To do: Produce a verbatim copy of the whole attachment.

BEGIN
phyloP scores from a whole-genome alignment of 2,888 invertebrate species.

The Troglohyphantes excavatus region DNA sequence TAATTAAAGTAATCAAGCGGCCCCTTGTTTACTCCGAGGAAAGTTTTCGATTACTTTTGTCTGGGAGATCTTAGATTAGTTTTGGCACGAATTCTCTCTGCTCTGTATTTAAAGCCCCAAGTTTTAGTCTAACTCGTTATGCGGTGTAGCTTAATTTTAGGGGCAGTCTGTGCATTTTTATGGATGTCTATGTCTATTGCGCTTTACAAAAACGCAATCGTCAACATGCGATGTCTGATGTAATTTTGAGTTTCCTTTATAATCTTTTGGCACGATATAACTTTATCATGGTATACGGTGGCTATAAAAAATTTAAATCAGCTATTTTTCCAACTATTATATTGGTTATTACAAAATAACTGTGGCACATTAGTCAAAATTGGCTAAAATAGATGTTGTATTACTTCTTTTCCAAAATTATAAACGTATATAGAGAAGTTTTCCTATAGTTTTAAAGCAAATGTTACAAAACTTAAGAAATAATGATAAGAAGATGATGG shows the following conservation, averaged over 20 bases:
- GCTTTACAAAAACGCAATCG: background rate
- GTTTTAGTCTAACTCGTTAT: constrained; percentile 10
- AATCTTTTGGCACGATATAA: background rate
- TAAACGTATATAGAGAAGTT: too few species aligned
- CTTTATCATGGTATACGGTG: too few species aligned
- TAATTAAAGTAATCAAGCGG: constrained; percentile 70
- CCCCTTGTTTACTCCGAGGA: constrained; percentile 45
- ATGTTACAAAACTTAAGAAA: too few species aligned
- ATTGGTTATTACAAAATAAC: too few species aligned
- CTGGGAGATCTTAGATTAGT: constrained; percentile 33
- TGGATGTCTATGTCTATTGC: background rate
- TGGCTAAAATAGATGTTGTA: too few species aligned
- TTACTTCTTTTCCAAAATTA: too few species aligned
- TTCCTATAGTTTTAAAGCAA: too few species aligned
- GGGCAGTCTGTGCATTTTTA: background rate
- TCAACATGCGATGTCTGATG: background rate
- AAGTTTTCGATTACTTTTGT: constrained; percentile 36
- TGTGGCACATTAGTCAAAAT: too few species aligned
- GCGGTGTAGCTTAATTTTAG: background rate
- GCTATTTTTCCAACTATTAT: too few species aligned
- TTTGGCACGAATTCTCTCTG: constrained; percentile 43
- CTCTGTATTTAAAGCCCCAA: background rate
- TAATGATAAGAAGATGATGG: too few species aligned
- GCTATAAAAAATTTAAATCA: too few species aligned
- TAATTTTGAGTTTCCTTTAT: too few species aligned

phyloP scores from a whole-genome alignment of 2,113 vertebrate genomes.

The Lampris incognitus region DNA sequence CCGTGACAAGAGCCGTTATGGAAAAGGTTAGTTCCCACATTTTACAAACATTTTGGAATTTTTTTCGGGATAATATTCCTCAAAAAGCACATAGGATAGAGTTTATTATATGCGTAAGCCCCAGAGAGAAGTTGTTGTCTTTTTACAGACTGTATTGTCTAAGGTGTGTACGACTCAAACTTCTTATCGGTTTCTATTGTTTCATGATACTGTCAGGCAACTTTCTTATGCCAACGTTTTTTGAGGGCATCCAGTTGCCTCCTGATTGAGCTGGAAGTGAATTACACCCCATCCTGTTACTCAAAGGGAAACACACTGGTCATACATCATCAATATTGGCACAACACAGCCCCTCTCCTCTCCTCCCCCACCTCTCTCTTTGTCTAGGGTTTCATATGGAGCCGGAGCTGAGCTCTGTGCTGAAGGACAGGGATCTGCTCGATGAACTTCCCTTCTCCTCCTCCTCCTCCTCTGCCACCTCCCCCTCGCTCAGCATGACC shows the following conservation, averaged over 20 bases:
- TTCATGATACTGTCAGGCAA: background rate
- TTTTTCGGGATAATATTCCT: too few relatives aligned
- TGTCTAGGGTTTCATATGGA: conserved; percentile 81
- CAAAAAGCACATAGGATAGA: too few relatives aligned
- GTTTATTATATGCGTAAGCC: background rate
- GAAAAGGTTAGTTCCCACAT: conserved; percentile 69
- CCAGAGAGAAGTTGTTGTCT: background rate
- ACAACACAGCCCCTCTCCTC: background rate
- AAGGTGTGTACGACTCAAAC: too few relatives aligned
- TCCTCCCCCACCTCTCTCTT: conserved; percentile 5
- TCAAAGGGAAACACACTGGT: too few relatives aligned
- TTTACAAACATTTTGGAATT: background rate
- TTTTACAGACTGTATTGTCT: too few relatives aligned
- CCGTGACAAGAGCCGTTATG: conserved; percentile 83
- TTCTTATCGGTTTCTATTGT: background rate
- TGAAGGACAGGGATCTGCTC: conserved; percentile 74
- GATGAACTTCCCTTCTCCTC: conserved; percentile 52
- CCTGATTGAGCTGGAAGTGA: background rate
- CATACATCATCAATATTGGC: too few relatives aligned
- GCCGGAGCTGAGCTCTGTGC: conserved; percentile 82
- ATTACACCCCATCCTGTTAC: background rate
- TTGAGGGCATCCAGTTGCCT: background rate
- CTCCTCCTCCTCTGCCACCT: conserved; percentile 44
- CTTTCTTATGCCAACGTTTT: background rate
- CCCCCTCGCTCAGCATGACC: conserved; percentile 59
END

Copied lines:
phyloP scores from a whole-genome alignment of 2,888 invertebrate species.

The Troglohyphantes excavatus region DNA sequence TAATTAAAGTAATCAAGCGGCCCCTTGTTTACTCCGAGGAAAGTTTTCGATTACTTTTGTCTGGGAGATCTTAGATTAGTTTTGGCACGAATTCTCTCTGCTCTGTATTTAAAGCCCCAAGTTTTAGTCTAACTCGTTATGCGGTGTAGCTTAATTTTAGGGGCAGTCTGTGCATTTTTATGGATGTCTATGTCTATTGCGCTTTACAAAAACGCAATCGTCAACATGCGATGTCTGATGTAATTTTGAGTTTCCTTTATAATCTTTTGGCACGATATAACTTTATCATGGTATACGGTGGCTATAAAAAATTTAAATCAGCTATTTTTCCAACTATTATATTGGTTATTACAAAATAACTGTGGCACATTAGTCAAAATTGGCTAAAATAGATGTTGTATTACTTCTTTTCCAAAATTATAAACGTATATAGAGAAGTTTTCCTATAGTTTTAAAGCAAATGTTACAAAACTTAAGAAATAATGATAAGAAGATGATGG shows the following conservation, averaged over 20 bases:
- GCTTTACAAAAACGCAATCG: background rate
- GTTTTAGTCTAACTCGTTAT: constrained; percentile 10
- AATCTTTTGGCACGATATAA: background rate
- TAAACGTATATAGAGAAGTT: too few species aligned
- CTTTATCATGGTATACGGTG: too few species aligned
- TAATTAAAGTAATCAAGCGG: constrained; percentile 70
- CCCCTTGTTTACTCCGAGGA: constrained; percentile 45
- ATGTTACAAAACTTAAGAAA: too few species aligned
- ATTGGTTATTACAAAATAAC: too few species aligned
- CTGGGAGATCTTAGATTAGT: constrained; percentile 33
- TGGATGTCTATGTCTATTGC: background rate
- TGGCTAAAATAGATGTTGTA: too few species aligned
- TTACTTCTTTTCCAAAATTA: too few species aligned
- TTCCTATAGTTTTAAAGCAA: too few species aligned
- GGGCAGTCTGTGCATTTTTA: background rate
- TCAACATGCGATGTCTGATG: background rate
- AAGTTTTCGATTACTTTTGT: constrained; percentile 36
- TGTGGCACATTAGTCAAAAT: too few species aligned
- GCGGTGTAGCTTAATTTTAG: background rate
- GCTATTTTTCCAACTATTAT: too few species aligned
- TTTGGCACGAATTCTCTCTG: constrained; percentile 43
- CTCTGTATTTAAAGCCCCAA: background rate
- TAATGATAAGAAGATGATGG: too few species aligned
- GCTATAAAAAATTTAAATCA: too few species aligned
- TAATTTTGAGTTTCCTTTAT: too few species aligned

phyloP scores from a whole-genome alignment of 2,113 vertebrate genomes.

The Lampris incognitus region DNA sequence CCGTGACAAGAGCCGTTATGGAAAAGGTTAGTTCCCACATTTTACAAACATTTTGGAATTTTTTTCGGGATAATATTCCTCAAAAAGCACATAGGATAGAGTTTATTATATGCGTAAGCCCCAGAGAGAAGTTGTTGTCTTTTTACAGACTGTATTGTCTAAGGTGTGTACGACTCAAACTTCTTATCGGTTTCTATTGTTTCATGATACTGTCAGGCAACTTTCTTATGCCAACGTTTTTTGAGGGCATCCAGTTGCCTCCTGATTGAGCTGGAAGTGAATTACACCCCATCCTGTTACTCAAAGGGAAACACACTGGTCATACATCATCAATATTGGCACAACACAGCCCCTCTCCTCTCCTCCCCCACCTCTCTCTTTGTCTAGGGTTTCATATGGAGCCGGAGCTGAGCTCTGTGCTGAAGGACAGGGATCTGCTCGATGAACTTCCCTTCTCCTCCTCCTCCTCCTCTGCCACCTCCCCCTCGCTCAGCATGACC shows the following conservation, averaged over 20 bases:
- TTCATGATACTGTCAGGCAA: background rate
- TTTTTCGGGATAATATTCCT: too few relatives aligned
- TGTCTAGGGTTTCATATGGA: conserved; percentile 81
- CAAAAAGCACATAGGATAGA: too few relatives aligned
- GTTTATTATATGCGTAAGCC: background rate
- GAAAAGGTTAGTTCCCACAT: conserved; percentile 69
- CCAGAGAGAAGTTGTTGTCT: background rate
- ACAACACAGCCCCTCTCCTC: background rate
- AAGGTGTGTACGACTCAAAC: too few relatives aligned
- TCCTCCCCCACCTCTCTCTT: conserved; percentile 5
- TCAAAGGGAAACACACTGGT: too few relatives aligned
- TTTACAAACATTTTGGAATT: background rate
- TTTTACAGACTGTATTGTCT: too few relatives aligned
- CCGTGACAAGAGCCGTTATG: conserved; percentile 83
- TTCTTATCGGTTTCTATTGT: background rate
- TGAAGGACAGGGATCTGCTC: conserved; percentile 74
- GATGAACTTCCCTTCTCCTC: conserved; percentile 52
- CCTGATTGAGCTGGAAGTGA: background rate
- CATACATCATCAATATTGGC: too few relatives aligned
- GCCGGAGCTGAGCTCTGTGC: conserved; percentile 82
- ATTACACCCCATCCTGTTAC: background rate
- TTGAGGGCATCCAGTTGCCT: background rate
- CTCCTCCTCCTCTGCCACCT: conserved; percentile 44
- CTTTCTTATGCCAACGTTTT: background rate
- CCCCCTCGCTCAGCATGACC: conserved; percentile 59